A state machine is an interesting design pattern.

The state_machine gem is a great library. It provides a nice structure to declare states and transitions. It also provides nice callback hooks that can be utilized to run specific actions before or after a transition happens.

It has hooks into ActiveRecord and saves the model when the transition from one state to another is successful. The gem also works just fine with plain old ruby objects as well. Here is a simple example of a state machine.

class Ticket < ActiveRecord::Base
state_machine :state, :initial => :stopped do
state :stopped
state :started

event :start do
transition :stopped => :started
end

event :stop do
transition :started => :stopped
end
end
end


To interact with the state machine, you can do the following:

ticket = Ticket.create(subject: 'New issue with post', content: 'Some text')
ticket.start #=> true
ticket.state #=> 'started'
ticket.start #=> false
ticket.state #=> 'started'
ticket.stop  #=> true
ticket.state #=> 'stopped'


Earlier in Dumb Data Objects I talked very briefly about how to integrate a state machine into a Dumb Data Object. What this gem brings to the table is another way back into “Callback Hell”, and that is something everyone should avoid.

The transition callbacks are there to be used sparingly. If the need arises to apply a callback to the state machine, think about the implications this can have on the object through out its lifetime. Will this callback make interaction easier or will it complicate the model and make it difficult for someone else to pick up?

One callback that is typically rife with code smell is the after_transition callback. This callback will trigger an action after a transition from one state to another has taken place. Why not just execute that method after the event was triggered? It’s very easy to do.

State machines are supposed to be simple. If transitions become complex, then the state machine flow becomes disruptive and difficult to ascertain. The ultimate goal is to move crazy logic out of the model and push that off into service objects and command objects like the following:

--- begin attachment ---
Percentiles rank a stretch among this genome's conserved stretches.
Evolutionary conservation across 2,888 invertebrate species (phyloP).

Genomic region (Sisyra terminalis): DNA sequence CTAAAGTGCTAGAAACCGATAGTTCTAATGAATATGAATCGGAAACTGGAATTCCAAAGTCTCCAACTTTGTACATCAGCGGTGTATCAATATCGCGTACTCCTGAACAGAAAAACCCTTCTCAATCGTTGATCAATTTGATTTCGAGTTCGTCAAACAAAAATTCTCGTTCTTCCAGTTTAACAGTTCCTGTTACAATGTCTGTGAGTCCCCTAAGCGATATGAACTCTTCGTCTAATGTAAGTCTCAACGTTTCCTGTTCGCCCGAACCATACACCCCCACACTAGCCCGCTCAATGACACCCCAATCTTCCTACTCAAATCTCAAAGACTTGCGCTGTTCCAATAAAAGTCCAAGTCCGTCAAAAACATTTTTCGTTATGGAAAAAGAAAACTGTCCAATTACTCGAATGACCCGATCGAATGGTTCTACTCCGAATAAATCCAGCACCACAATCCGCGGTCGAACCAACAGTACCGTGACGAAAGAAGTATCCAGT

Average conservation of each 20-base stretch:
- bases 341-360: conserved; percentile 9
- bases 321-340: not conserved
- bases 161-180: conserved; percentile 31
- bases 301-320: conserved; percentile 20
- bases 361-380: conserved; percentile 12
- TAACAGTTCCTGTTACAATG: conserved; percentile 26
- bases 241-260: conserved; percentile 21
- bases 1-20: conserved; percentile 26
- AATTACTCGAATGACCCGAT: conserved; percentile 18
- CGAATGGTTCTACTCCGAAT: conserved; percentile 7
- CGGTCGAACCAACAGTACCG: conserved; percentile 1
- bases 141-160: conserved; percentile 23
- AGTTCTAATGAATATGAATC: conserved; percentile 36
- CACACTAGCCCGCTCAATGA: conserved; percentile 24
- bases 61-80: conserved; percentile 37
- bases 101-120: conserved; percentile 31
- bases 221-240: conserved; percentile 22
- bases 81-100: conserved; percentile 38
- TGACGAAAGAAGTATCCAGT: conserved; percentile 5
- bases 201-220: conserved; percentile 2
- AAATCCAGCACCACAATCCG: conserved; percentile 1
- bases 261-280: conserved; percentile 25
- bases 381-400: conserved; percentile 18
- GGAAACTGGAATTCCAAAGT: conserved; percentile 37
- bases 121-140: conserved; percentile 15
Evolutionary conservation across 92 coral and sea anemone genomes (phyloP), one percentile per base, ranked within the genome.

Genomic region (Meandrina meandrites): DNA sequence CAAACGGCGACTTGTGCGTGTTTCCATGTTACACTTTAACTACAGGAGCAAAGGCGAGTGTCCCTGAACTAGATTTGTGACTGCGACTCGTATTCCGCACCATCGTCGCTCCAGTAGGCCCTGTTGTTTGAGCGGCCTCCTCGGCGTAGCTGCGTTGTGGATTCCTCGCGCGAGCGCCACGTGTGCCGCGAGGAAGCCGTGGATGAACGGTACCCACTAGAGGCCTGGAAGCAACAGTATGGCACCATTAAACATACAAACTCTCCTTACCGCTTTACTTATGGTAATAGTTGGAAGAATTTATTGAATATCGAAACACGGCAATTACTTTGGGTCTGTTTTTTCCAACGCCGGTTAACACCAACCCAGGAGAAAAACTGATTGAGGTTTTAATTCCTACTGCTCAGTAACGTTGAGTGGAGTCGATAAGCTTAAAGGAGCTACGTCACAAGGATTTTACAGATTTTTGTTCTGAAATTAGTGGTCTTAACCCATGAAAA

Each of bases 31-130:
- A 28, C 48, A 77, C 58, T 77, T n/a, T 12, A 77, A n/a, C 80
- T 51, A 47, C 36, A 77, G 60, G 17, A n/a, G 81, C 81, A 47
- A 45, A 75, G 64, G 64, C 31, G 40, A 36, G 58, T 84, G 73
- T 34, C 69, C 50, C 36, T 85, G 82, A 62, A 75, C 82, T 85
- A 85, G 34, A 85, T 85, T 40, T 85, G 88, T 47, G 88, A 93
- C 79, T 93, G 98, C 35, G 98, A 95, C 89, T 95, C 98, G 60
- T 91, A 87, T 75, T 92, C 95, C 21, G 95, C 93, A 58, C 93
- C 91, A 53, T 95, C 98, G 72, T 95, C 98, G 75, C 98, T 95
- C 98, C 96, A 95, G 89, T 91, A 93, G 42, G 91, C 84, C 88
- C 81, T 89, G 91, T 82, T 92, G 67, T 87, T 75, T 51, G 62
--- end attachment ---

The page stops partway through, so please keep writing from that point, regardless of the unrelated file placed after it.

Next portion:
class StartTicket
def initialize(ticket)
@ticket = ticket
end

def execute
if @ticket.start
notify = NotifyTicketSubscribers.new(@ticket)
notify.send_ticket_started_email
true
else
false
end
end
end


If I were to mix in the Signals Gem and implement a command pattern, it would look like the following:

class StartTicket
include Signals::Publisher

def initialize(ticket)
@ticket = ticket
end

def execute
if @ticket.start
else
end
end
end


Testing StartTicket becomes really easy at this point.

# Use 'rspec', >= '2.14.0.rc1' in order to
# utilize test spies
describe StartTicket do
describe '#execute' do
it 'should start the ticket' do
# Mock
ticket = double('Ticket', start: true)
command = StartTicket.new(ticket)

# Excercise
command.execute

# Verify
command.should(
with(:start_ticket_successful, ticket)
).once
end
end
end


The after_transition callbacks will be pushed off onto the listeners and before_transition calls will be done before the event is ever triggered in the StartTicket#execute method.

class TicketListener
include Signals::Subscriber

listen_for :start_ticket_successful => :send_ticket_started_email
listen_for :stop_ticket_successful => :send_ticket_stopped_email

def send_ticket_started_email(ticket)
# Send out emails
end

def send_ticket_stopped_email(ticket)
# Send out emails
end
end


Piecing it all together, results in this simple use case.

ticket  = Ticket.find(1)
command = StartTicket.new(ticket)
command.subscribe(TicketListener.new)
command.execute


Yes there is a lot of boiler-plate code, but trust me when I say the benefits greatly out weighs the drawbacks.

For the love that is programming and refactoring, stay away from callbacks!